The Oakville School District gymnasium operated as a COVID-19 vaccination site for about 50 Oakville and Rochester School District employees on Friday.
The Confederated Tribes of the Chehalis Reservation, provided with doses of the COVID-19 vaccine from the state, was able to vaccinate all of their tribal members who were willing and are now branching out to other organizations in their community.
Denise Walker, health director for the Chehalis Tribe, said she is happy the tribe is able to do their part to help students and teachers feel safer in the classroom. The tribe will be back in 28 days to administer the second dose of the vaccine.
“We just have a good working relationship with the schools and we have a lot of tribal kids and tribal teachers in the schools. We just wanted to do our part to get the students back to school and help the teachers feel safe,” Walker said. “We’re all in this together in Washington state.”
The Chehalis Tribe had a phased approach to administering the vaccine, much like the state, and they vaccinated their elders, first responders and tribal members first.
“We were hearing the schools weren’t getting vaccinated, and in my opinion, they should have been on the priority list to help get kids back in school, so the chairman said, ‘Hey, can we work with the schools?’” Walker said. “It’s a great feeling to be a part of something that you know is going to matter. The teachers are so appreciative and it makes them feel safer.”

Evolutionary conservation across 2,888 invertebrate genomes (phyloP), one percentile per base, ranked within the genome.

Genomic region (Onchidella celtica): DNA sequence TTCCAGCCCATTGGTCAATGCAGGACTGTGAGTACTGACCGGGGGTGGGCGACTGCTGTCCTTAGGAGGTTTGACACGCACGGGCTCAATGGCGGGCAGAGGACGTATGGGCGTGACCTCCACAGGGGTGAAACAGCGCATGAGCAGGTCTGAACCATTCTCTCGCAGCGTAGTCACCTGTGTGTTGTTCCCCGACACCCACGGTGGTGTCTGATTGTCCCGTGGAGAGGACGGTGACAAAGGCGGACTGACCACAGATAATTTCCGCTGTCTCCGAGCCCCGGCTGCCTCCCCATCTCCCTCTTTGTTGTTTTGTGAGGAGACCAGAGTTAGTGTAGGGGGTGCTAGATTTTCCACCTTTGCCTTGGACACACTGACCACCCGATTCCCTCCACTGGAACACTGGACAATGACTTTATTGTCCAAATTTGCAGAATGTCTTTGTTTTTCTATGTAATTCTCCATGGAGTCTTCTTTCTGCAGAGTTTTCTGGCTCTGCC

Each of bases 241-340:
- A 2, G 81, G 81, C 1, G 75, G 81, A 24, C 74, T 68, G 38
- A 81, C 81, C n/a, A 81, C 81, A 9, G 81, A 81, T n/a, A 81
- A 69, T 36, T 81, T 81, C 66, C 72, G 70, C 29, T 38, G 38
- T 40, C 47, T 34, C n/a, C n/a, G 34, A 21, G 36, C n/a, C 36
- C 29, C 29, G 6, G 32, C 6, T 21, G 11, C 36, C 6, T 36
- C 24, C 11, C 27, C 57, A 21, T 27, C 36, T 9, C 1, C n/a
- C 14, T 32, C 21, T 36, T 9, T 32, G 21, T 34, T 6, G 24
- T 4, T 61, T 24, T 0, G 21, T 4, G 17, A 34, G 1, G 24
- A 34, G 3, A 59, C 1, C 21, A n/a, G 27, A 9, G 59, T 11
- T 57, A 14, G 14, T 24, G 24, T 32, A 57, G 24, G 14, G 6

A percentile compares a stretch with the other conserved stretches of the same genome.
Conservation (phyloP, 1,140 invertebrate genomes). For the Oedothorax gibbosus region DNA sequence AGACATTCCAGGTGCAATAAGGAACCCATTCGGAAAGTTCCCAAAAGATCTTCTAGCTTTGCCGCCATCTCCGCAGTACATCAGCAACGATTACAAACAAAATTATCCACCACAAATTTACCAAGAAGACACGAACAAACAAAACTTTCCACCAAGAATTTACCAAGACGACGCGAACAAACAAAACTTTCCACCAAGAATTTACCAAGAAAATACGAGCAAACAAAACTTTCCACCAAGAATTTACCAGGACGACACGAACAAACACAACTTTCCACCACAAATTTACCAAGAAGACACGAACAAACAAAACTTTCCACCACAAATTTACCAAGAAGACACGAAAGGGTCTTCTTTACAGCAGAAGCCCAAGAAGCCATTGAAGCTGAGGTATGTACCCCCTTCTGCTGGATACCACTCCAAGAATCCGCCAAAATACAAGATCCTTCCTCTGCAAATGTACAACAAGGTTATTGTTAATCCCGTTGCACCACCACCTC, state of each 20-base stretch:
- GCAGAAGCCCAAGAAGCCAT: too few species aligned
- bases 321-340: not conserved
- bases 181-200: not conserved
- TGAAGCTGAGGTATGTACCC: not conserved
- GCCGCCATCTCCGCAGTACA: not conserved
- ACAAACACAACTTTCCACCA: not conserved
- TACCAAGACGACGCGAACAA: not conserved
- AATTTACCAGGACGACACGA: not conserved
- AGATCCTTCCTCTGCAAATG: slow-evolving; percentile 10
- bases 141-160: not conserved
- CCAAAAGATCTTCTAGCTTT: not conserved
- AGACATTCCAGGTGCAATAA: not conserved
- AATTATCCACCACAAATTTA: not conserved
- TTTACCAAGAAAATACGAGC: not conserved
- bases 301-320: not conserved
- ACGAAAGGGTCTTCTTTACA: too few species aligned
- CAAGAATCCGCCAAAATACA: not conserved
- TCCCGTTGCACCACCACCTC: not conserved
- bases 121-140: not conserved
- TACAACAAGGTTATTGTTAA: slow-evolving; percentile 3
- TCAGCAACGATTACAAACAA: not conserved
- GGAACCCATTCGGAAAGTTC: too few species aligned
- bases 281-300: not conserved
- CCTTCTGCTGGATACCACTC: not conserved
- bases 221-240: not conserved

The Oakville School District employs about 50 people, and 28 of them decided to take advantage of the opportunity to get the COVID-19 vaccine.
Oakville School District Superintendent Rich Staley said that about 35% of Oakville students are a part of the Chehalis Tribe.
“The perception is pretty positive. It was just kind of a miracle. We were trying to figure out how we were going to get our staff vaccinated,” Staley said. “I think the biggest thing for me is the morale boost amongst staff.”
Staley said that the district employs staff that lives in Thurston, Grays Harbor and Lewis counties, and trying to coordinate with each health department was difficult.
Oakville kindergarten teacher Mary Keating, 61, was sitting down on the bleachers in the gym on Friday morning waiting out the 15 minutes that is recommended to see if there are any side effects after vaccination.
Keating said she feels more safe coming to work now that she has received the first round of the vaccine and will receive the second dose in about a month.
“This is a really big gift from the Tribe,” she said.
Keating’s daughter, who works as a physical therapist and has already been vaccinated, encouraged her to do whatever she could to get the COVID-19 vaccine to help protect herself from the virus. Keating had registered to be vaccinated through the Thurston County Health Department but didn’t expect to be inoculated until April.
“I have a lot of faith in our medical professionals,” Keating said as to why she chose to get vaccinated. “It’s an interesting time where we learn a lot about people we thought we knew well. These are important decisions and we don’t all decide the same thing.”